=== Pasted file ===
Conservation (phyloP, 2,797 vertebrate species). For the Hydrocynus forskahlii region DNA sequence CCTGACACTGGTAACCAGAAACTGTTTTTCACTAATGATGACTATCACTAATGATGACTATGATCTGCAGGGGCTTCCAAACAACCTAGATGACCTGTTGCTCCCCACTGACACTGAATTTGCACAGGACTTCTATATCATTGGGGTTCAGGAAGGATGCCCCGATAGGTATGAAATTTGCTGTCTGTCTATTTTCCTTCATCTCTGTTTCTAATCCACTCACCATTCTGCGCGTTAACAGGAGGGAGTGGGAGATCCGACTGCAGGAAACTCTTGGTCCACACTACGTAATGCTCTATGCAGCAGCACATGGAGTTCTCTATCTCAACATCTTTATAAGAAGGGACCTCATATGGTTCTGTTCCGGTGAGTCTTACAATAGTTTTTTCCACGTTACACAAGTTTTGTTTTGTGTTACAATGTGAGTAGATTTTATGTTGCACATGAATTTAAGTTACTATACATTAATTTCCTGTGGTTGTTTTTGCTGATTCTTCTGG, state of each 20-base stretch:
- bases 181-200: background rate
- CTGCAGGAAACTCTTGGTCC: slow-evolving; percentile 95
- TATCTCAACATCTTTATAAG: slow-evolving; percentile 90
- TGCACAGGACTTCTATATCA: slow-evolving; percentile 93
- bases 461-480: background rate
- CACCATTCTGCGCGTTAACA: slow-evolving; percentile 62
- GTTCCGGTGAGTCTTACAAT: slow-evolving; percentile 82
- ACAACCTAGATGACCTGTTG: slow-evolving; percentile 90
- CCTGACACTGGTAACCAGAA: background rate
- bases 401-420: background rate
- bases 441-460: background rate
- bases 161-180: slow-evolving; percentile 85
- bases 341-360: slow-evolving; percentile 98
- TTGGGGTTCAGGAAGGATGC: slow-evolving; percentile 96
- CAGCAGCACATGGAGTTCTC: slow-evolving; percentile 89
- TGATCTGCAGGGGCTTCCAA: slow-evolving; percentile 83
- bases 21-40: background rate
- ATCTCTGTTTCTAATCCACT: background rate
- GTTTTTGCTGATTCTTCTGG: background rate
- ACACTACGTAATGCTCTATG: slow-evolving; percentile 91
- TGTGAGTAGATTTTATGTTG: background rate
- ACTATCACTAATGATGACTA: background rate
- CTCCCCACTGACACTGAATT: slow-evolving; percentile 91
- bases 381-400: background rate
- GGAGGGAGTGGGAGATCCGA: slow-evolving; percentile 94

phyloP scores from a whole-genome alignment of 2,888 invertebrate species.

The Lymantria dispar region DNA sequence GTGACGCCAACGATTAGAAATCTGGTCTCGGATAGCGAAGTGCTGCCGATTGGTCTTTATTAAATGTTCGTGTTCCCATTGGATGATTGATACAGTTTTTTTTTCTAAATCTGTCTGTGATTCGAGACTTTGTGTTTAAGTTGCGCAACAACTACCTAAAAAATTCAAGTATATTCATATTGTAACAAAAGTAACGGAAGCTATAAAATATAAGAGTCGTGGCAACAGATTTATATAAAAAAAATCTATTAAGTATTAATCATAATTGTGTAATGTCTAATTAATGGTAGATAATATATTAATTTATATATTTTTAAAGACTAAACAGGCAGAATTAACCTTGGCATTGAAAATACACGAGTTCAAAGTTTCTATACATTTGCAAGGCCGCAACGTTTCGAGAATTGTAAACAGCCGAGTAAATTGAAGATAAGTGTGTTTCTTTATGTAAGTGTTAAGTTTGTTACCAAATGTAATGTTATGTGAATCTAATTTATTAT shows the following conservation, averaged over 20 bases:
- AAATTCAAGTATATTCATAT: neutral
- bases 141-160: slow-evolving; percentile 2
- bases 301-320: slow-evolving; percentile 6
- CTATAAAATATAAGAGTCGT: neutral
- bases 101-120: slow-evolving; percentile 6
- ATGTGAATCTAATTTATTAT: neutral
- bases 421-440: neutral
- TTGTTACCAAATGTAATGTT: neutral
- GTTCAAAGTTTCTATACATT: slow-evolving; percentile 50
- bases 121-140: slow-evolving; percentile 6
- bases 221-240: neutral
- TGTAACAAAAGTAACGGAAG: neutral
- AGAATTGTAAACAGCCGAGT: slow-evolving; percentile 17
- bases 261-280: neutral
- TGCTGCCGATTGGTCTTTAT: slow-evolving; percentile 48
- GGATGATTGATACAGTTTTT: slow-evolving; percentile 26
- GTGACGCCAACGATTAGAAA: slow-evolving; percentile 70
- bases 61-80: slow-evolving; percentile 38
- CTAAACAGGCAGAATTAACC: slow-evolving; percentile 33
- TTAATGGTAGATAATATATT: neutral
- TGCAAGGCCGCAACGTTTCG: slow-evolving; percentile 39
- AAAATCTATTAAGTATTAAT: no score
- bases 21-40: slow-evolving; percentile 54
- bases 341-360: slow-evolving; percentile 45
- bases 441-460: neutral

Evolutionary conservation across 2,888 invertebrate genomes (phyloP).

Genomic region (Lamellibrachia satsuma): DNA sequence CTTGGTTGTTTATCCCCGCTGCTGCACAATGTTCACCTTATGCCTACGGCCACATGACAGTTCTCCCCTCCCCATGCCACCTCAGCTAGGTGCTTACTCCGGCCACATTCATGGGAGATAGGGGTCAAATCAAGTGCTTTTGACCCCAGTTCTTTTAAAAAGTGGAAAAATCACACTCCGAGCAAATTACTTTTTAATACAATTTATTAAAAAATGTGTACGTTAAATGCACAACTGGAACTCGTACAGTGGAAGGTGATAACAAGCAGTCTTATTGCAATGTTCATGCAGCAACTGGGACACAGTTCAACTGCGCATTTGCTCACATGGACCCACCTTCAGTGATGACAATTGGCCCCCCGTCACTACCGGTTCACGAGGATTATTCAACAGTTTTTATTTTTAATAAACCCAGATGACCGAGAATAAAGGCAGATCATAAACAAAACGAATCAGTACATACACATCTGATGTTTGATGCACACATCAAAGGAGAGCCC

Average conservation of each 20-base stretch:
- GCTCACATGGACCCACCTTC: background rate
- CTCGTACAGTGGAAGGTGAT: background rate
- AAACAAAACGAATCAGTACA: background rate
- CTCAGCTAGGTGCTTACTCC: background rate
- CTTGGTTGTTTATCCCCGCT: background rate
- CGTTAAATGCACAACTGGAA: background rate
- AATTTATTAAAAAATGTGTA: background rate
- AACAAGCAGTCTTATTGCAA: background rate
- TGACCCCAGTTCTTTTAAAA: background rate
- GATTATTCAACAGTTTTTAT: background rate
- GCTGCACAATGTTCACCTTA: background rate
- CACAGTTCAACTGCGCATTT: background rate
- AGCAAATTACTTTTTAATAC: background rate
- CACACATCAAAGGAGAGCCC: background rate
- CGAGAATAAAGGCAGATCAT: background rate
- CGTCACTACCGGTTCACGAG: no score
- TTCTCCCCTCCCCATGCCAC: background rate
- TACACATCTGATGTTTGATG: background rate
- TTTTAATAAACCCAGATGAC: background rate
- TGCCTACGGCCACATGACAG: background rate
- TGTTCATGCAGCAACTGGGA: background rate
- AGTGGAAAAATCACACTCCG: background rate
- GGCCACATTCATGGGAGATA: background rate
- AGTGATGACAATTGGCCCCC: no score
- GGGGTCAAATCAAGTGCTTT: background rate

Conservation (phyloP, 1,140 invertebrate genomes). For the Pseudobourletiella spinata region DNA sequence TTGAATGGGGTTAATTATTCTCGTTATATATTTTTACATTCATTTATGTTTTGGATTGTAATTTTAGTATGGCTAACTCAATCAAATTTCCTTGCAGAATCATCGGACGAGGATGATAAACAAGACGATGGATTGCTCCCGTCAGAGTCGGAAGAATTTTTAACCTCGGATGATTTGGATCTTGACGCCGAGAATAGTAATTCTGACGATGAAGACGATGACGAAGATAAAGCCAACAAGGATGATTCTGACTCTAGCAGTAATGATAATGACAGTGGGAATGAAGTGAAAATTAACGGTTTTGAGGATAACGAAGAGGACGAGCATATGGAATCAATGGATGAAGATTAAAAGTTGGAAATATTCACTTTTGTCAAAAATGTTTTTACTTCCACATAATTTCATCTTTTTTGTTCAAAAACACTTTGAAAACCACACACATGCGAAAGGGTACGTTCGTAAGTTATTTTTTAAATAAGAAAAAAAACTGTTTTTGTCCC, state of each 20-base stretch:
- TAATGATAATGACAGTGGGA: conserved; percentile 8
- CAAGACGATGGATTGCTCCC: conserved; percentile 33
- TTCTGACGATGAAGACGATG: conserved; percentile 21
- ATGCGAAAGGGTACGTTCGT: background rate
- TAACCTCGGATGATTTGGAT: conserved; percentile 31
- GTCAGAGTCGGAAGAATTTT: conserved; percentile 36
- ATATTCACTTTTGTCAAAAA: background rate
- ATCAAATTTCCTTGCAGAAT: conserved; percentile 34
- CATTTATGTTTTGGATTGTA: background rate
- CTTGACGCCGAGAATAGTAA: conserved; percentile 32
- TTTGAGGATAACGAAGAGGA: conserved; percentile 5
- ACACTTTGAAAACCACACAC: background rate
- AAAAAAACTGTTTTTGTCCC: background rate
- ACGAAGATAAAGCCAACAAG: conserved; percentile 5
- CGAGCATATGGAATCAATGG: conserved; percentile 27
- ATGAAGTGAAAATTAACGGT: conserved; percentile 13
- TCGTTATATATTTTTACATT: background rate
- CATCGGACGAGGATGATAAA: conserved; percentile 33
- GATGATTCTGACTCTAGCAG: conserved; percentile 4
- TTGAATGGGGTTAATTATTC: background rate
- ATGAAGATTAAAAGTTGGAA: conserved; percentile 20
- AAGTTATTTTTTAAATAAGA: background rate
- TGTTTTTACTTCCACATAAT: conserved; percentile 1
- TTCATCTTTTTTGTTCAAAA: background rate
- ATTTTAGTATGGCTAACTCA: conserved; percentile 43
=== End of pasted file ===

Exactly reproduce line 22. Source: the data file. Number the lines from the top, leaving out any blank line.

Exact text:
- TGTGAGTAGATTTTATGTTG: background rate